The claim: In 2016, Ruth Bader Ginsburg said senators refusing to vote on a nominee to the Supreme Court should ‘recognize that a president is elected for four years not three’
The death of Supreme Court Associate Justice Ruth Bader Ginsburg sparked an immediate political battle over whether the Senate should vote on the confirmation of President Donald Trump’s nominee to the high court prior to the upcoming presidential election.
The fight harkens back to 2016.
After Associate Justice Antonin Scalia died, Senate Republicans, who held the chamber’s majority, refused to advance the nomination of President Barack Obama’s pick, federal appeals court Judge Merrick Garland, citing the upcoming election.
The Senate Judiciary Committee did not hold hearings on Garland’s nomination.
Scalia died 269 days before the presidential election, while Ginsburg died a mere 46 days prior, per The Washington Post.
A post on Instagram claims that Ginsburg herself spoke out against the refusal to consider the Garland nomination.
“Senators refusing to vote on President Obama’s nominee to the Supreme Court should recognize that a president is elected for four years not three,” the post reads, attributing the line to Ginsburg on Sept. 7, 2016, in the Washington Post.
The user behind the post did not respond to a request from USA TODAY for comment.
Fact check: Ruth Bader Ginsburg wanted gender-neutral language, not lower age of consent
Ginsburg made similar, not identical, statement about fight to confirm Merrick Garland
It’s true that Ginsburg made a similar statement to incoming law students at Georgetown University on Sept. 7, 2016.
But the post on Instagram misattributes the beginning of a story in The Washington Post to Ginsburg herself.
More: The unlikely friendship of Ruth Bader Ginsburg and Antonin Scalia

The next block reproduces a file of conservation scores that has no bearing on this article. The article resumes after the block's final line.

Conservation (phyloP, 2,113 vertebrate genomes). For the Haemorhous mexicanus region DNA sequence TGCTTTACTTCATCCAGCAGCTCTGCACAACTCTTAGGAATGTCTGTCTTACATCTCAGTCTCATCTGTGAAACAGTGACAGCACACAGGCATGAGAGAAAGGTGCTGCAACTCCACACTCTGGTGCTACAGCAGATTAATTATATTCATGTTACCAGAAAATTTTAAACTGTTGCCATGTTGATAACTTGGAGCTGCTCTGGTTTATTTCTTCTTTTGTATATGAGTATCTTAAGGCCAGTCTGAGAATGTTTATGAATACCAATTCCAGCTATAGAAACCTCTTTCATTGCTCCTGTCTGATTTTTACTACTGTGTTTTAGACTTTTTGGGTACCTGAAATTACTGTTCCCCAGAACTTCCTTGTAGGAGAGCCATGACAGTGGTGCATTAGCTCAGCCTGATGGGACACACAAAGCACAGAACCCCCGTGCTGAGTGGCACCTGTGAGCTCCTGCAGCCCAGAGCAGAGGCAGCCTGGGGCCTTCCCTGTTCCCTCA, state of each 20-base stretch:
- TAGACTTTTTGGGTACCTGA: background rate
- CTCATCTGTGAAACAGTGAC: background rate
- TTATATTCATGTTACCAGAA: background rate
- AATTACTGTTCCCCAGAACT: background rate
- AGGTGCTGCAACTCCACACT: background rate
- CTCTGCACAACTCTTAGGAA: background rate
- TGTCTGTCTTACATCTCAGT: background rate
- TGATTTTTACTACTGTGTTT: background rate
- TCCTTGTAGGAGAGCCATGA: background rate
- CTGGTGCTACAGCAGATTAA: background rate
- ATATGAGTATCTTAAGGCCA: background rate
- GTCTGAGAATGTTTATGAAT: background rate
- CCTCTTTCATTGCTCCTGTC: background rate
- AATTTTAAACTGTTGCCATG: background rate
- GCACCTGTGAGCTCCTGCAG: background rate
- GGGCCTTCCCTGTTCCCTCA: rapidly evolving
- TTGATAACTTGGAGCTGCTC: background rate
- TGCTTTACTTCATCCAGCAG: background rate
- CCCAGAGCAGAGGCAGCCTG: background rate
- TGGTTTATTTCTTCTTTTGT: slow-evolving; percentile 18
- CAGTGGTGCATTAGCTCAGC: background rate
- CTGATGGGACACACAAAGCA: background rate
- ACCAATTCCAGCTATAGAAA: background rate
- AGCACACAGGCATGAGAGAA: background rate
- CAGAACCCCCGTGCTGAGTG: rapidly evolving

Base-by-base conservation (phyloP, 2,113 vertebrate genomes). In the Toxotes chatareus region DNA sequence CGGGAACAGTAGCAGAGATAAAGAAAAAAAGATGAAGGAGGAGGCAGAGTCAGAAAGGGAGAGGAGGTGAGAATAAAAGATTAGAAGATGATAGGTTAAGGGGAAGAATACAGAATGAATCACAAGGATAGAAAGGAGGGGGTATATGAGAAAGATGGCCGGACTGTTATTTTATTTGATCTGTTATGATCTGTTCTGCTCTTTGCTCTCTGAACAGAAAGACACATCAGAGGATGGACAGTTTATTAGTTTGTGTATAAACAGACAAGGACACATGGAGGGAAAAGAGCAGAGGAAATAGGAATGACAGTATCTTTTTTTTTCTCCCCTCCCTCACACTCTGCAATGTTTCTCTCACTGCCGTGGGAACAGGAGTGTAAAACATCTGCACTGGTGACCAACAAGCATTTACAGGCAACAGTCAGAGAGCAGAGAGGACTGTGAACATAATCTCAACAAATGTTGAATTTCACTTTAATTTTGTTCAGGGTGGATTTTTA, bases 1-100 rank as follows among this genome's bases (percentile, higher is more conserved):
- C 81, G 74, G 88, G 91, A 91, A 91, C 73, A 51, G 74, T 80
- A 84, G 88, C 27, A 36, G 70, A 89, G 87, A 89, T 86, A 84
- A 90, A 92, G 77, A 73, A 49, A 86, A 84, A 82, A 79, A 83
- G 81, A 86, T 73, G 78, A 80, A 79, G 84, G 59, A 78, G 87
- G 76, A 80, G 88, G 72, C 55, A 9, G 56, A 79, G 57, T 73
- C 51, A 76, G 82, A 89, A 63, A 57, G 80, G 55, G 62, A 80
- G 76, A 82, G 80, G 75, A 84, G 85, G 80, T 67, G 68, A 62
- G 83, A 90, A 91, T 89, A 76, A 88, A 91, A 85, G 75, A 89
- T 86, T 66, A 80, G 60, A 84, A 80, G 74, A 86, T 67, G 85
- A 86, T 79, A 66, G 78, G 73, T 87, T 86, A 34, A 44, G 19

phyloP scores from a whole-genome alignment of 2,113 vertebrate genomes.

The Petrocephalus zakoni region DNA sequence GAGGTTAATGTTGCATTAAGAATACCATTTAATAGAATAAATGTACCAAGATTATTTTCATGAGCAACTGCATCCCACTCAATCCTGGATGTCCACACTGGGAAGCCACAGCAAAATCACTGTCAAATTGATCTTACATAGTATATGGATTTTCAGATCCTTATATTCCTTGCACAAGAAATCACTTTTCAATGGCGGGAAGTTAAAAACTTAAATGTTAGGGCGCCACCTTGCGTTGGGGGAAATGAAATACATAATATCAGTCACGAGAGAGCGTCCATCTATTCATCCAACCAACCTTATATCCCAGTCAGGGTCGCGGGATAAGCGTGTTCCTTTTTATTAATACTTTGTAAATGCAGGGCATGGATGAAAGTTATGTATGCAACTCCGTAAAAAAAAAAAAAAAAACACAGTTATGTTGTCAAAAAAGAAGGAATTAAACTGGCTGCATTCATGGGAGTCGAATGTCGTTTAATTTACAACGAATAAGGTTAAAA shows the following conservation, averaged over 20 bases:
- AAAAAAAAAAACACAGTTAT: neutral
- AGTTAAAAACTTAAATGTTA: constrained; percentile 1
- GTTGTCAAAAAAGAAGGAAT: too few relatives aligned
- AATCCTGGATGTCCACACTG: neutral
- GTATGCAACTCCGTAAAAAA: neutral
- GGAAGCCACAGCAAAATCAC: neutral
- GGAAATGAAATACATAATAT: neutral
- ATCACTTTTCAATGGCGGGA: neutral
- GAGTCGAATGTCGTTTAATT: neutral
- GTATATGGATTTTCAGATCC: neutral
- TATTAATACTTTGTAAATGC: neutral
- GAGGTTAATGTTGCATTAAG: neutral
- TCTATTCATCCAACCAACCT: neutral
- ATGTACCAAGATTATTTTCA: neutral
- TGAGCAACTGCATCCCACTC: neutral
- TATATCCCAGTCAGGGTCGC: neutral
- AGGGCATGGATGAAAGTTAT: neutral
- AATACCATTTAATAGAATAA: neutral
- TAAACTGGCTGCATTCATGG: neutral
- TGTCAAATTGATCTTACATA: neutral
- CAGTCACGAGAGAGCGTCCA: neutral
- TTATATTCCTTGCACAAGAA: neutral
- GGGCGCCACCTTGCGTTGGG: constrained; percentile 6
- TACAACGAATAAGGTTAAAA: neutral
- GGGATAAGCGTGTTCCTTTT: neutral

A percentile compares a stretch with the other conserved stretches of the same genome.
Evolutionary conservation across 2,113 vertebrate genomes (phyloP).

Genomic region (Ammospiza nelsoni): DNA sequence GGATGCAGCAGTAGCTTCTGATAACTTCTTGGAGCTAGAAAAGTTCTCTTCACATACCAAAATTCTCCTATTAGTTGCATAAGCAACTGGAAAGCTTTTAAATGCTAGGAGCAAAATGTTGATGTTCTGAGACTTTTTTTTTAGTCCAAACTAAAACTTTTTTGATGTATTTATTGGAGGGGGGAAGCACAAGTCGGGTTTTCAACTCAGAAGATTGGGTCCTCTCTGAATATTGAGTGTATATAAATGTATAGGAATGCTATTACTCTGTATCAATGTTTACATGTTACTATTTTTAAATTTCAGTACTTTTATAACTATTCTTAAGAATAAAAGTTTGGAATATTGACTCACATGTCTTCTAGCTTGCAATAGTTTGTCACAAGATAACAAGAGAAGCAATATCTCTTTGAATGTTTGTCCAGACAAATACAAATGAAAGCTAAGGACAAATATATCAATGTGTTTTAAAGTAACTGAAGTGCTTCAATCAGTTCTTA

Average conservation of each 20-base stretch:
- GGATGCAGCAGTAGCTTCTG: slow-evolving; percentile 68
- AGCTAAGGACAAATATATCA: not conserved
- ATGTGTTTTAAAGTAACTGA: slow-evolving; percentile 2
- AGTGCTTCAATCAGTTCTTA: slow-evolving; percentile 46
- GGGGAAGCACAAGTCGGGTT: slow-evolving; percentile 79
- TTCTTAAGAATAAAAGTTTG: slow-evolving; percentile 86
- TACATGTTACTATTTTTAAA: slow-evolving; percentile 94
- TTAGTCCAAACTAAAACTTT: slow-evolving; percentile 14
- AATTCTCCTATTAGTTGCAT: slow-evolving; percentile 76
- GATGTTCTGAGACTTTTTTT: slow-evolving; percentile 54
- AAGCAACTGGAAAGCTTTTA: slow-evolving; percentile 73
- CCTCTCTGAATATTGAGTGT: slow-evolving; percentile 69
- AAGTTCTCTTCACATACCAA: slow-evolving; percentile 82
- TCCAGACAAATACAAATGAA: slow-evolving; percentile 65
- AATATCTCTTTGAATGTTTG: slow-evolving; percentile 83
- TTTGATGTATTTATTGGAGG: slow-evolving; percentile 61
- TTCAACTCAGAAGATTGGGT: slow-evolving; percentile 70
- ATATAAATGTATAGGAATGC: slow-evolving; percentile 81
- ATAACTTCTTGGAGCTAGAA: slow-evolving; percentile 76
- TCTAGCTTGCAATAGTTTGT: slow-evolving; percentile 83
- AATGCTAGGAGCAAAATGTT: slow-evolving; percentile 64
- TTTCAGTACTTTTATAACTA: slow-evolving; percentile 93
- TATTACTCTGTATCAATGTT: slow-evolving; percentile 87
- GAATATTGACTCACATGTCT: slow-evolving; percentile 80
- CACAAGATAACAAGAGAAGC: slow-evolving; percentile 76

The story opens: “Justice Ruth Bader Ginsburg said Wednesday that senators refusing to vote on President Obama’s nominee to the Supreme Court should recognize that a president is elected for four years not three.”
But that’s not the late justice’s actual quote.
In reality, she simply stated, “The president is elected for four years not three years, so the power he has in year three continues into year four.”
“Maybe members of the Senate will wake up and appreciate that that’s how it should be,” she added.
A ‘remarkable fight’: RBG battled five bouts of cancer over two decades
However, she acknowledged that the Senate could not be forced to act.
“If the Senate is not acting, what can be done about it?” she asked rhetorically. “Even if you could conceive of a testing lawsuit, what would the response be? ‘Well, you want us to vote, so we’ll vote no.'”
When it came to her own replacement, though, Ginsburg was clear about her wishes: She did not want Trump to choose her replacement.
A few days before she died, she told her granddaughter, “My most fervent wish is that I will not be replaced until a new president is installed,” per NPR.
Ginsburg’s last wish: ‘I will not be replaced until a new president is installed’
Our rating: Missing context
Based on our research, this claim is MISSING CONTEXT because it conflates the opening sentence of a story in the Washington Post article with an actual quote from Ruth Bader Ginsburg, and, therefore, could be misleading. Her quote, about the confirmation of Judge Merrick Garland in 2016, was similar. But Ginsburg also recognized that the Senate had the power to act as it saw fit.
Our fact-check sources:
USA TODAY, Sept. 18, 2020, Ruth Bader Ginsburg: Second woman on Supreme Court had been nation’s leading litigator for women’s rights
USA TODAY, Sept. 18, 2020, Supreme Court Justice Ruth Bader Ginsburg dies, setting up nomination fight
The Washington Post, Sept. 19, 2020, Is it too close to the election to confirm a Supreme Court nominee?
The Washington Post, Sept. 7, 2016, Ginsburg suggests Senate should act on Garland nomination, but says it cannot be forced to
NPR, Sept. 18, 2020, Justice Ruth Bader Ginsburg, Champion Of Gender Equality, Dies At 87
USA TODAY, March 16, 2016, Obama: Merrick Garland qualified to serve on Supreme Court immediately
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This article originally appeared on USA TODAY: Fact check: Ginsburg said president is ‘elected for four years’